If you design a toy car that can move on its own, you will learn a lot about how energy works and how to transform everyday objects into something else. Before you begin to design and build your vehicle, make sure that you have all of the materials that you will need.
- Skill level:
- Moderately Easy
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Things you need
- Pen and paper
- Self-propelled vehicle engine: a mousetrap, rubber band, or electric motor and battery
- Vehicle chassis: wood, cardboard, folded paper, or something else
- Axle channels: drinking straws or eye hooks, for example
- Axles: metal, wood, plastic
- Wheels: CDs, toy car wheels or bottle caps, for example
- Scissors, utility knife or small saw
- Tape, glue, and adhesives
Draw a three-dimensional box on the cube to represent the chassis of your car from a 3/4 view. At this point, you don't know what you will make it of, so there is no need to label it.
Draw the axle channels and axles onto the bottom of the vehicle. The axle channel is a loop or hole into which the axle itself will fit, and the axle is any long rod onto which you can attach the wheels.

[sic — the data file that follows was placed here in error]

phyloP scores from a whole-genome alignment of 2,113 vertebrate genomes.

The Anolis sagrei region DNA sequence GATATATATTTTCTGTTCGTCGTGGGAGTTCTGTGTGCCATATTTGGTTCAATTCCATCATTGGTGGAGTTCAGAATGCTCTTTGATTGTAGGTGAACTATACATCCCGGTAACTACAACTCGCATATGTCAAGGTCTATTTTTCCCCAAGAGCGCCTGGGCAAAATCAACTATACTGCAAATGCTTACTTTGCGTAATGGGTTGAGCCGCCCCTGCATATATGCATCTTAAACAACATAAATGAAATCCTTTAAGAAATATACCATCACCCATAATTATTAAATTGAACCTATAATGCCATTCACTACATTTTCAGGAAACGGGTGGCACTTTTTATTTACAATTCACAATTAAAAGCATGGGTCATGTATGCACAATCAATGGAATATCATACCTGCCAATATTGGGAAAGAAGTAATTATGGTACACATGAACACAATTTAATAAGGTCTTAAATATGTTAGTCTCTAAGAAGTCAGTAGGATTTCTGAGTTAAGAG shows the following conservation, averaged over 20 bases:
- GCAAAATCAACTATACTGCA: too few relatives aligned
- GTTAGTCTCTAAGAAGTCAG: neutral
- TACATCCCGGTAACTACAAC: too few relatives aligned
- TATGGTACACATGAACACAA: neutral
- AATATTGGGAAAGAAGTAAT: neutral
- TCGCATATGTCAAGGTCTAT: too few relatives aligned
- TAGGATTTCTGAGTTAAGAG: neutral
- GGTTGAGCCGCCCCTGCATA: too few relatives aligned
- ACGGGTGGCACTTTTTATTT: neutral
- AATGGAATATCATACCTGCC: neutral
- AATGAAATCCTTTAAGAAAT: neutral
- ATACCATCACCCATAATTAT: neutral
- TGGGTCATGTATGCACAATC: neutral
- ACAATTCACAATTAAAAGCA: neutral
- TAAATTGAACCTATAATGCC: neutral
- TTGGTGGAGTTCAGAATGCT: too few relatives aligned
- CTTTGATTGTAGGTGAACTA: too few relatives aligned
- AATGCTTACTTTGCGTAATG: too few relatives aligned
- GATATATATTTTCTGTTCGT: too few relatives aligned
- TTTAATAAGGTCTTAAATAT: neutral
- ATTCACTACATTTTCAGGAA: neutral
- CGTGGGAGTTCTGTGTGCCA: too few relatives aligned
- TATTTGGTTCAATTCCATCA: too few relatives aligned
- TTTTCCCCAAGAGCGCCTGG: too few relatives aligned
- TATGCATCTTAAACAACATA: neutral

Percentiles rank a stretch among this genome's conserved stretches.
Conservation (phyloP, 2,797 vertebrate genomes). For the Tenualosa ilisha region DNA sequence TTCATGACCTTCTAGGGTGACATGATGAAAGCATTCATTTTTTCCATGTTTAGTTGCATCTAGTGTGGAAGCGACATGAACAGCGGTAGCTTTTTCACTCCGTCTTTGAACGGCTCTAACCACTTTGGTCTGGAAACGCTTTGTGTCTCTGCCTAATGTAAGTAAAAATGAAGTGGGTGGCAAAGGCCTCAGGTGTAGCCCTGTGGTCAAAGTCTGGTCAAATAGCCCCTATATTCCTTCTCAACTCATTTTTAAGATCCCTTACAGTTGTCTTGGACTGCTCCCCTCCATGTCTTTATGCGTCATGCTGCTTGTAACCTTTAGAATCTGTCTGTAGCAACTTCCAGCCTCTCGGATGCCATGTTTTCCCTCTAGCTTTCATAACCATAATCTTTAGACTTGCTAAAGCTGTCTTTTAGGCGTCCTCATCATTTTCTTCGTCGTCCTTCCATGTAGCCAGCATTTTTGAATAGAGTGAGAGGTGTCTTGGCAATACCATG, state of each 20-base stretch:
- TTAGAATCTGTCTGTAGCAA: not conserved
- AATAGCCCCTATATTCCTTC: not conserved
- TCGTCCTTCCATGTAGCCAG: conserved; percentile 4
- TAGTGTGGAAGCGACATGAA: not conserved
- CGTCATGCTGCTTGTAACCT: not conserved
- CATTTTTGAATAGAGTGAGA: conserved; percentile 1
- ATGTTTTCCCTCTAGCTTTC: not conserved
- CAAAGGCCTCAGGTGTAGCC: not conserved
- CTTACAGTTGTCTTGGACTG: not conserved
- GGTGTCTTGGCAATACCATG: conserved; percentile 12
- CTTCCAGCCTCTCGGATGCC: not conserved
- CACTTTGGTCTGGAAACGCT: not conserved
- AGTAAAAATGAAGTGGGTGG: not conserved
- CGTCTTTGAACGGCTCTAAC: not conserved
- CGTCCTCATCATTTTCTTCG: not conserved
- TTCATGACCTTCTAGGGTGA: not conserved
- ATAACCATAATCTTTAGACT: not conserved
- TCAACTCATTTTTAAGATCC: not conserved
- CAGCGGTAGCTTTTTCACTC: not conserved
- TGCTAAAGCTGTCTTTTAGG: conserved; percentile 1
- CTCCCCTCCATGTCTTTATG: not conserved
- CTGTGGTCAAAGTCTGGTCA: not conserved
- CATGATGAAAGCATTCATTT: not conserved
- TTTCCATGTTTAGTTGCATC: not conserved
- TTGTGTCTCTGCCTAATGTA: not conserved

Draw the wheels and draw how you intend to attach them to the axles. Glue is a good way to attach them.
Draw the engine on the vehicle. Take stock of your materials to decide what kind of engine and how it will be attached to the vehicle and drive axle. Most engines will be placed on the top of the chassis. For rubber-band or mousetrap cars, the engine should be attached near the centre of the axle. That means you will need to draw in a small notch at the back for access to the axle. If you have a battery- or solar-powered motor, you will need to attach a gear to the axle.
Look for the materials you need to build the vehicle. Make the chassis out of something sturdy enough to handle the engine. The heavier the engine, the stronger the chassis will need to be. You will also need something smooth to hold the axles in place. The axles themselves will need to be strong, but also smooth and straight, and you will need some way to attach them to the wheels. You can make the wheels out of anything, provided they are attached to at least the drive axle. As you find these materials, label them on your design.
Build your car according to your design. If you use glue, give the glue time to dry before you test the vehicle.
Tips and warnings
- Mousetraps can be dangerous, so be careful around one that is loaded or poised to strike. They are fast-moving and can cause a lot of pain.
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